Plot 6: Martin Cunningham had a house and land. The land had an area of 10 acres 2 roods and 18 perches, that had an annual valuation of £6 and 10 shillings; the house was valued at 8 shillings. Martin’s total annual rent was £6 and 18 shillings.
Plot 7: Bridget Laffy (sic) had a house and land. She had 7 acres and 3 roods of land with an annual valuation of £5 and 10 shillings; the house was valued at 5 shillings. Bridget’s total annual rent was £5 and 15 shillings.
Plot 8: William Gallagher had 2 acres, 2 roods and 20 perches of land leased from Benjamin L. Guinness that had an annual valuation of 5 shillings.
1901 Census: Constable Patrick Quinn collected the census return on the 4th April 1901. There were three dwellings in Clogher; one was in private ownership; Lord Ardilaun was the name of the landholder where a forester’s house and a steward’s house were situated. All the buildings were 2nd class and the Steward’s house had a perishable roof that was most likely thatch. There were twenty one inhabitants; twelve were male and nine were female. Three were born in Scotland, two in County Tipperary, one in County Cork, one in County Clare and the others were born in County Galway. Eight were Presbyterian; four were Church of Ireland and the remainder Roman Catholic. Farmer, contractor, tea agent, wood forester, steward, scholar, and seamstress were the occupations. All adults could read and write, and the family in house number one were bilingual.
No 1: Thomas Duffy (55) a farmer and contractor, his wife Bridget (53) and their five children lived in this house. Bridget (25) had no occupation listed for her; Mark (22) was a contractor, Margaret (17), Michael Thomas (15) and Norah (11) were scholars. They had two lodgers in the house also; Cornelius J Foley (24) was born in County Cork and Denis Martin (20) was born in County Clare and both were tea agents. Denis was the only one in this house that was not bilingual; all could read and write. The house was 2nd class with five windows to the front and nine people occupied ten rooms. Six outbuildings on the property contained a stable, a cow house, a calf house, a piggery, a barn and a shed.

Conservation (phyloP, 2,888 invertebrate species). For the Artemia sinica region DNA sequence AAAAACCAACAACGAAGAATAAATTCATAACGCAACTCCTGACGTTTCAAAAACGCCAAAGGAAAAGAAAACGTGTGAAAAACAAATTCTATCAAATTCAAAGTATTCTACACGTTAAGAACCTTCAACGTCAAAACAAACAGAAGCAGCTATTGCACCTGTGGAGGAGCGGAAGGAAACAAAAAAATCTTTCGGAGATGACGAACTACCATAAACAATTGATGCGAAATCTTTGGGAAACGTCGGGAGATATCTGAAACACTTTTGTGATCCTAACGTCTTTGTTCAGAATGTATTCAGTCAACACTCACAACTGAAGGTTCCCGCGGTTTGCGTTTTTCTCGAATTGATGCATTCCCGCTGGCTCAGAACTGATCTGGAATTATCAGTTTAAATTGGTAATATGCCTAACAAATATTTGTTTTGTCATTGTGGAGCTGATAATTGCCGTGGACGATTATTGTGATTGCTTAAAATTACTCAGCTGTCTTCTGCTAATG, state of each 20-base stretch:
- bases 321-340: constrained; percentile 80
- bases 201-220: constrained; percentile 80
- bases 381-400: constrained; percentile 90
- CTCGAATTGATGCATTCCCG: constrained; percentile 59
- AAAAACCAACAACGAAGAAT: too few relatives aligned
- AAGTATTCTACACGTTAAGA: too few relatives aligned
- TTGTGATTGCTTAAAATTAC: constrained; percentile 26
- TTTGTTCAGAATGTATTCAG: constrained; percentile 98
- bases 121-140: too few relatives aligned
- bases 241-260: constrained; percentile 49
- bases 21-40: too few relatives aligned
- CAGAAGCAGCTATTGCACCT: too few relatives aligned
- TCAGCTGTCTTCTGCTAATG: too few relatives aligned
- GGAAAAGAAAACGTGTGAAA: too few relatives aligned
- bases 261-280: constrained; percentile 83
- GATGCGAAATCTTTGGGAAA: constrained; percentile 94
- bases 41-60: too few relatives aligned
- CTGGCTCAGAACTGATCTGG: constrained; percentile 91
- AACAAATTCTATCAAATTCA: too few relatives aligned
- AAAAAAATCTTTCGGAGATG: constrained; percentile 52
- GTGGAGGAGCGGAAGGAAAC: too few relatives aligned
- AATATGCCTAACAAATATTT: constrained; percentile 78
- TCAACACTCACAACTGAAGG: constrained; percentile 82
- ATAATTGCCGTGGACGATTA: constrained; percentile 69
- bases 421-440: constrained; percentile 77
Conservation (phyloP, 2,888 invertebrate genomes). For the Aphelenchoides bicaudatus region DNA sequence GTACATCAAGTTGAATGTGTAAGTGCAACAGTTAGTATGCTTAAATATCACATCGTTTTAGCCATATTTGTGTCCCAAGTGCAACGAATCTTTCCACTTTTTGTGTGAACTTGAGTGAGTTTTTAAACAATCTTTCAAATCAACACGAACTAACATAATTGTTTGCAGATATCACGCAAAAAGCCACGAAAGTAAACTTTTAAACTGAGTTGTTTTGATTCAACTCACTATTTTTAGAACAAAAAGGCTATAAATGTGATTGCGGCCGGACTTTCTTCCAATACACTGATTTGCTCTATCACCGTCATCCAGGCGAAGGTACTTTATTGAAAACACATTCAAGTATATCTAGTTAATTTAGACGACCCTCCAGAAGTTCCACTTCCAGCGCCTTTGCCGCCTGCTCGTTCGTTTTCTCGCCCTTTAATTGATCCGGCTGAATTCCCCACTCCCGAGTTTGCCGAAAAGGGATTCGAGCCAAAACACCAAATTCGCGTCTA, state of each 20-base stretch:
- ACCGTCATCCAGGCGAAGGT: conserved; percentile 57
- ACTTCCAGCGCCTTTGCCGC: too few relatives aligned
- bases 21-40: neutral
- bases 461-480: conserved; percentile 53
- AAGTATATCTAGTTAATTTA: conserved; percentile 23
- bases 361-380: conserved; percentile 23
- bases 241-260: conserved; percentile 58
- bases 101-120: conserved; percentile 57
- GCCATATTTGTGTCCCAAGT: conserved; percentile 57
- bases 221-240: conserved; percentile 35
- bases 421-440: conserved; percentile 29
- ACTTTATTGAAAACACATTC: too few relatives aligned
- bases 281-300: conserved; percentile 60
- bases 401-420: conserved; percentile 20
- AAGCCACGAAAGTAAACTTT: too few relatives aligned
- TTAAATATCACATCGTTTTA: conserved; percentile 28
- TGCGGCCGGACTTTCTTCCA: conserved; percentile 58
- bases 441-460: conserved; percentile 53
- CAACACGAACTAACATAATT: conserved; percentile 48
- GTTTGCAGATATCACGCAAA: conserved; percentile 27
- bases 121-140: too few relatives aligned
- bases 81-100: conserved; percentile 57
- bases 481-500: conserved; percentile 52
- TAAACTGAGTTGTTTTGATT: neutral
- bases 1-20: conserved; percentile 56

No 2: Robert Couper (sic) (45) a wood forester was born in Farfarshire Scotland; his wife Ann (41) was born in Scone Perthshire, and they had six children. Annie (15), Robert (14), Eleanor (10) and Alex (7) were scholars, George was (2) and infant Archibald (9) months old. Annie was born in Perthshire and the rest of the children were born in County Galway. The family were of Presbyterian persuasion. The house was 2nd class with five windows in front and the family of eight occupied six rooms. They had a fowl house on the premises. Lord Ardilaun was the name of the landholder where the house was situated.
No 3: William Spencer (60) a Steward and his wife Sarah (57) were born in County Tipperary. Their daughter Susan (17) a seamstress and their son Fredrick (14) a scholar were born in County Galway. The family was Church of Ireland. The house was 2nd class with a perishable roof, and it had three windows to the front. The family of four occupied five rooms. They had a cow house on the holding. Lord Ardilaun was the name of the landholder where the buildings were situated.
Census 1911: Constable Thomas Gorman the enumerator collected the census for Clogher on the 12th of April 1911. There were two dwellings in the townland, and both were occupied.
Ten years on, the census was expanded to include the following: Particulars as to Marriage / completed years the present marriage has lasted / children born alive to present marriage and children still living.
No 1: Thomas Duffy (66) a farmer and his wife Bridget (64) born in County Mayo, were married of forty-five years. They had eleven children; seven were still living and three were recorded on this census return. Mark (28) was a farmer’s son, Maggie (24) and Norah (21) were farmer’s daughters. Patrick Flynn (16) a servant was an agricultural labourer. John McMahon (23) a boarder born in County Clare, was a tea agent. All in this household could read and write and were bilingual. The house was 1st class with five windows to the front and seven people occupied ten rooms. Nine outbuildings contained: a stable, a cow house, a calf house, a piggery, a fowl house, a barn, two sheds and a store.
No 2: Robert Couper (sic) (56) a forester and his wife Anne Bruce Couper (51) were born in Scotland. They were married for twenty-seven years, and they had seven children. Elanor (21) was a mother’s help and Alexander (17) a forester; George (13), Archibald (11) and Margaret (8) were scholars. Five of the children were born in County Galway and all were of the United Presbyterian faith. The house was 1st class with six windows in front, and family of seven occupied seven rooms. There was a turf shed on the premises. Lord Ardilaun of Ashford was the name of the land holder where the house was situated.